As we read the portion of Toldot this Shabbat, allow me to quote a passage in its entirety:
So Isaac departed from there and camped in the valley of Gerar and settled there. 18Isaac dug again the wells of water that had been dug in the days of his father Abraham; for the Philistines had stopped them up after the death of Abraham; and he gave them the names that his father had given them. 19But when Isaac’s servants dug in the valley and found there a well of spring water, 20the herders of Gerar quarreled with Isaac’s herders, saying, “The water is ours.” So he called the well Esek, because they contended with him. 21Then they dug another well, and they quarreled over that one also; so he called it Sitnah. 22He moved from there and dug another well, and they did not quarrel over it; so he called it Rehoboth, saying, “Now the Lord has made room for us, and we shall be fruitful in the land.” Gen 26:17-22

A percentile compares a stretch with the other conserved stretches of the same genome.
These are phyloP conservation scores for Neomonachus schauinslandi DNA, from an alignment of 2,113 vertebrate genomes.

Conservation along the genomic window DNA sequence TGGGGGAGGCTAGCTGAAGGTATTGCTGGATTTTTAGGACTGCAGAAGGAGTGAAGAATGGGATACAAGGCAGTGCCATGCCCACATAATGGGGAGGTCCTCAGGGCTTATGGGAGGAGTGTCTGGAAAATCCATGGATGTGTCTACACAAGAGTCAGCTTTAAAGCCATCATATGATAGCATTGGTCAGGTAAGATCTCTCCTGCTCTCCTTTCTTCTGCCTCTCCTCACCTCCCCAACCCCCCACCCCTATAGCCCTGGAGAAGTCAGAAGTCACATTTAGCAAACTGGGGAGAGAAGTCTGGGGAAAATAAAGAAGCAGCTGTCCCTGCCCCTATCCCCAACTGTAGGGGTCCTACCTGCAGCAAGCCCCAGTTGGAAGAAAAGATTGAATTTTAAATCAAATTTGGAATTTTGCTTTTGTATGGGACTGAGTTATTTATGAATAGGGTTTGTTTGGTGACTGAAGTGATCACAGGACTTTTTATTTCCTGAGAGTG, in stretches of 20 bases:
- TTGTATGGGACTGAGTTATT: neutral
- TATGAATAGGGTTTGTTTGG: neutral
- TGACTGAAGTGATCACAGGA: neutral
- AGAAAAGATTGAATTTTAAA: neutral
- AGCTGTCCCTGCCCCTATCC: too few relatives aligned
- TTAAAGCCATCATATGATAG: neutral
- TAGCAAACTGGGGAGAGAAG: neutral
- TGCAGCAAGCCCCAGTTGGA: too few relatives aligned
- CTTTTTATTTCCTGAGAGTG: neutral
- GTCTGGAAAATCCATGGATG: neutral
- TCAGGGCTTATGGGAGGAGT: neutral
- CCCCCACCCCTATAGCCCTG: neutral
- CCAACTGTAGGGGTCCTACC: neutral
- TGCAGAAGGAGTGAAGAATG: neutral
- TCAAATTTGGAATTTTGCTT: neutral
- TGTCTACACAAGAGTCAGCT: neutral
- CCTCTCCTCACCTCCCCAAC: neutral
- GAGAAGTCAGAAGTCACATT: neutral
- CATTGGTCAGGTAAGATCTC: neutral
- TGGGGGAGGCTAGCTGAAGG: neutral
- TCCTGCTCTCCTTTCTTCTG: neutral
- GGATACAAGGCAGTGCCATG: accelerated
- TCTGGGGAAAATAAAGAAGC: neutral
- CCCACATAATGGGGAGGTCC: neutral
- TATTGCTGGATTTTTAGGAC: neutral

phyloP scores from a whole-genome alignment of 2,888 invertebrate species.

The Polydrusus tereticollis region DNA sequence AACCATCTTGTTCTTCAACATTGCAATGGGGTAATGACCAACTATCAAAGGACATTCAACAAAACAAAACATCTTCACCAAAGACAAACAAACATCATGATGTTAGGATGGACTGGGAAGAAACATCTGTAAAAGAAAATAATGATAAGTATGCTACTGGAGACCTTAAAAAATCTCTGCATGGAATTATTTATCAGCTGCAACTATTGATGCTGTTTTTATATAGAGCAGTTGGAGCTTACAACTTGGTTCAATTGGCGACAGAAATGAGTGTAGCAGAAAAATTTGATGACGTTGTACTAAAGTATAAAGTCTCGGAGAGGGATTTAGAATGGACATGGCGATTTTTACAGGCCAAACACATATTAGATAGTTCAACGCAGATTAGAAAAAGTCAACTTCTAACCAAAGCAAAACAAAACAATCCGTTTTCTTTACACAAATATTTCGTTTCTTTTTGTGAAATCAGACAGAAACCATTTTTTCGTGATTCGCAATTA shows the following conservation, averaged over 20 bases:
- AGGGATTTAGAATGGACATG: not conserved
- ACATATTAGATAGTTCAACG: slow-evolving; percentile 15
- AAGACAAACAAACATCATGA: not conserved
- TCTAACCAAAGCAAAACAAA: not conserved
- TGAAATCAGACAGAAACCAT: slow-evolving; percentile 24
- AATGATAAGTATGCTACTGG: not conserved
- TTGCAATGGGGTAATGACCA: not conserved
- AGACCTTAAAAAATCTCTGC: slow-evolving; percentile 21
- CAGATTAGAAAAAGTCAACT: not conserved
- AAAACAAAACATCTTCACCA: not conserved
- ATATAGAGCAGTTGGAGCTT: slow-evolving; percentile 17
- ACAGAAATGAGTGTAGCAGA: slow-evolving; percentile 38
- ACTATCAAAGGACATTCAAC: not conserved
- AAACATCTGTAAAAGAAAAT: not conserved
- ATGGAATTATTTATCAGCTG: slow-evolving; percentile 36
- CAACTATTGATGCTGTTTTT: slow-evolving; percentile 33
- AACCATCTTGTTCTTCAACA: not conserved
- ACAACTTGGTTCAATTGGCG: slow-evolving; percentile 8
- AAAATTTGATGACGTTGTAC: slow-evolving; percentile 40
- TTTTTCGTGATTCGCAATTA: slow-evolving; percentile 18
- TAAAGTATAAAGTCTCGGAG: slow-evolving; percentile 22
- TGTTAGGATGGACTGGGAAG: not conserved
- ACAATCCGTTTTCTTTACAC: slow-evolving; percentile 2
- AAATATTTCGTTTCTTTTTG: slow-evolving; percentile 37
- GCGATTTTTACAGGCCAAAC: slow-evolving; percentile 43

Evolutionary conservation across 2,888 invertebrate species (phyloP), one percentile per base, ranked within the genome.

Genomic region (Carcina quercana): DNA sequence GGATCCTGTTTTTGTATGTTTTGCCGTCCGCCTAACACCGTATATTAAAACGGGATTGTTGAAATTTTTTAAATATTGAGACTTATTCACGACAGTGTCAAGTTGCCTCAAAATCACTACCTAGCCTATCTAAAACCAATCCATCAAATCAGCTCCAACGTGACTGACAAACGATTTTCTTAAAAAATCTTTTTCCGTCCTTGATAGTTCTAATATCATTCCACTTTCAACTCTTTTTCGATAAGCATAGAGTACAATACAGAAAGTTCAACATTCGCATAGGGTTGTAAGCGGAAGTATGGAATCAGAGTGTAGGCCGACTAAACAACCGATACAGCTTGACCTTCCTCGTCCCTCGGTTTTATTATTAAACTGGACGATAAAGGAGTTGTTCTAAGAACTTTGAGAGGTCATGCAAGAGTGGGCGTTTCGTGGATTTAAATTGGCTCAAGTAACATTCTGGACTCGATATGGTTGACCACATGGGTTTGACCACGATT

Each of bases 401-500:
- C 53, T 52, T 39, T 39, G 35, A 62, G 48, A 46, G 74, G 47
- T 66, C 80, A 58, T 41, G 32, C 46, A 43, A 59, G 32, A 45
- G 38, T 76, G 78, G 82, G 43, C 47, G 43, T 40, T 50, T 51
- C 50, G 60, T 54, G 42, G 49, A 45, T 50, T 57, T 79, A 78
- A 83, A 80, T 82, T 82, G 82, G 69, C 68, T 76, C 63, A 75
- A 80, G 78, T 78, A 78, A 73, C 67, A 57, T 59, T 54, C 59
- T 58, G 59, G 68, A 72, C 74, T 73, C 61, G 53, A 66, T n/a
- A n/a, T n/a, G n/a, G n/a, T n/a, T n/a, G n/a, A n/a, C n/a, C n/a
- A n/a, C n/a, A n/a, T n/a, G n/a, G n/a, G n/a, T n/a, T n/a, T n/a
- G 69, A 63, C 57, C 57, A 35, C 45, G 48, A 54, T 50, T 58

One cannot read this passage without remarking on the remarkable confluence of text and time. The land of the Philistines is, in part modern day Gaza, and once again the men of Isaac and the men of Gaza are locked in conflict, with the predictable, horrific results. But the text concludes on a hopeful note. There comes a time when the quarrel ended, and the final well is named Rehoboth, meaning “wide, roomy places”. Perhaps the day will come when there will be room enough for all-when the unrelenting hatred towards the Jewish people will cease, the Gazan leadership will cease to fire their rockets, and there will be, for Arabs and Jews, Rehoboth.